By iA Private Wealth, June 20, 2019

Workplace pension plans used to be commonplace, but they’ve become a luxury in recent times. Today, only a minority of working Canadians (37.5%) have one1. However, understanding the ins and outs of pensions – whether you participate in one or not – can offer more context concerning your own retirement planning and how best to maintain the lifestyle you want after you stop working.


The two main types of plans are defined benefit (DB) and defined contribution (DC). While both help you reach your retirement goals, they’re each designed very differently. With DB plans, what’s “defined” or known in advance is the amount of income you’ll receive in retirement, typically based on your annual earnings and the length of time you’ve been in the plan. With DC plans, benefits are typically based on contributions you and your employer make, plus any investment income you earn on those contributions. While contribution amounts may be pre-set, the level of retirement income you receive from your DC plan depends on a number of factors, including the amount contributed to the plan, the number of years that money has had to grow and what it earned being invested.

The biggest difference between DB and DC plans lies in the bearer of the investment risk. Another key difference is that DC plan members have the ability to choose from a variety of investment fund options depending on risk tolerance and other factors, while with DB plans, investment management is handled entirely by the pension fund manager.


The obvious plus of being part of a pension plan is that they’re employer-funded, sometimes 100%. Opting out or choosing not to contribute to a plan is like saying no to free money. You also benefit from a disciplined savings approach and lower investment fees than tend to be available to individual investment accounts.


Benefits aside, you can set yourself up for a better experience as a plan member by being well-versed in the specifics of your plan, which could include:


  1. Vesting
    Your plan’s vesting schedule determines whether you receive a full or partial pension and may factor in your decision to change jobs if you’re fully vested and don’t want to negatively impact your plan proceeds.
  2. CPP offset
    If your plan is integrated with the Canada Pension Plan (CPP), you’ll receive a lower monthly pension from your employer to account for your government retirement benefits.
  3. Ancillary benefits
    Some DB plans provide extra benefits, including for disability and death, and early retirement options.


  1. Investment choice
    Having the right asset mix is integral to ensuring you generate enough retirement income. When you enroll in your plan, you will likely be asked to choose from a number of all-in-one managed portfolio products that cater to a variety of risk profiles; you may also be given the option to go it alone and hand pick the individual investment funds that best suit your needs.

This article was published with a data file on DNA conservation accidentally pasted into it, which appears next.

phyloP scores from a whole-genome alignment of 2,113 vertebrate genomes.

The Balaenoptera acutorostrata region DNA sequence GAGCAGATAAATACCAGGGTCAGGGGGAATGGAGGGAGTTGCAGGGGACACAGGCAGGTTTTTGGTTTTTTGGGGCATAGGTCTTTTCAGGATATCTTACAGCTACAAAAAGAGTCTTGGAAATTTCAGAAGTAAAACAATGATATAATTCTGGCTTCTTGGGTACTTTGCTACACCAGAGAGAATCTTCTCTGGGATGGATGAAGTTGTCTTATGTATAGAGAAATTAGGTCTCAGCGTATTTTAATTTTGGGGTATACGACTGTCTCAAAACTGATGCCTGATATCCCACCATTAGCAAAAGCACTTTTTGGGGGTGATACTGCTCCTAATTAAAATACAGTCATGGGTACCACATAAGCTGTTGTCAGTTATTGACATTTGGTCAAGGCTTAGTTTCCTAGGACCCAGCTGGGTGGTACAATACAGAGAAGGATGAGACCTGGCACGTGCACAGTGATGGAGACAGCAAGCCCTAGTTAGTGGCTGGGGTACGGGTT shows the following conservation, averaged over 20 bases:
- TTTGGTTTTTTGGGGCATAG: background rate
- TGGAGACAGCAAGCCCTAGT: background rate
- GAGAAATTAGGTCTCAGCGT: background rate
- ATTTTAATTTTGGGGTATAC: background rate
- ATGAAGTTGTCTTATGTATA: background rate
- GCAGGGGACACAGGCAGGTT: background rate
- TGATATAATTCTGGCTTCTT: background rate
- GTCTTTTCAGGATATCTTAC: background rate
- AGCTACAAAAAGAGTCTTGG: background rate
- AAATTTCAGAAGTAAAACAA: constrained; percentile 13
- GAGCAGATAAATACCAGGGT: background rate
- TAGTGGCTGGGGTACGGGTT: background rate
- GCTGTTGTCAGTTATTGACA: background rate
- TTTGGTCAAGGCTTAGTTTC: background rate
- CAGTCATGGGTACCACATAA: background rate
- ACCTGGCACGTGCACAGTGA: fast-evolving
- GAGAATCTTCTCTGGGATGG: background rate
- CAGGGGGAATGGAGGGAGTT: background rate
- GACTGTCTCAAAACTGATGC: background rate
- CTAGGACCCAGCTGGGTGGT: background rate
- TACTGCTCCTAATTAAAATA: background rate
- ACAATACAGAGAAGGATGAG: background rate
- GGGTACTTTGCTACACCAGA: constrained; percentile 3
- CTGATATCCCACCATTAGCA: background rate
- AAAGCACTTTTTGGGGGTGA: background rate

2. Performance
    Understand the historical performance of your investments and pay attention to fees as they also impact your bottom line.
  3. Financial literacy
    If you decide to build your own portfolio, it is crucial to be well-informed about the markets and investing best practices.


Common options for receiving accumulated pension funds include:

  • Leaving your savings in the plan
  • Transferring your savings to a new employer
  • Transferring your savings to a pension retirement fund (LIRA or LRSP)
  • Purchasing an annuity
  • Cashing out some or all the plan’s value depending on your age and financial situation


Even with a pension plan, you may need to also save money in a Registered Retirement Savings Plan (RRSP) if, for example, the value of your pension isn’t enough to sustain the length of your retirement. This can happen when you haven’t been with an employer for long enough.

Another option for building a nest egg outside of your pension is a Tax-Free Savings Account (TFSA). Withdrawals from a TFSA are tax-free, as is any of the growth from its investments. And TFSAs have the flexibility to be used to fund a variety of short- and longer-term savings goals that don’t necessarily have to be retirement related.


The short answer is, it depends. If you’re married and part of pension plan when you retire, your options for survivor benefits will likely include continuing payments to your spouse upon your death, unless they waive their entitlement. This allows your spouse to receive a lifetime pension after your death, typically between 50% and 100% of the monthly amount that was paid to you. Your spouse would continue to receive these payments even if they remarried.

If you die before you retire, your spouse would automatically be the beneficiary of your pension. If you didn’t have a spouse, weren’t living with them or they waived their entitlement, the death benefit would be paid to your named beneficiary or your estate if you had no named beneficiary. Be sure to consider your survivor benefit options carefully to make the choice best suited to your financial needs and life situation.


With so much to remember about pension plans, it can be easy to lose track of where you stand when it comes to being retirement ready. A trusted and knowledgeable advisor can help you better understand how your pension works and create a retirement income plan that meets your needs – before it’s too late to adjust course. Contact an iA Private Wealth Investment Advisor near you.


This article is a general discussion of certain issues intended as general information only and should not be relied upon as tax or legal advice. Please obtain independent professional advice, in the context of your particular circumstances. iA Private Wealth is a trademark and business name under which iA Private Wealth Inc. operates. iA Private Wealth Inc. is a member of the Canadian Investor Protection Fund and the Investment Industry Regulatory Organization of Canada.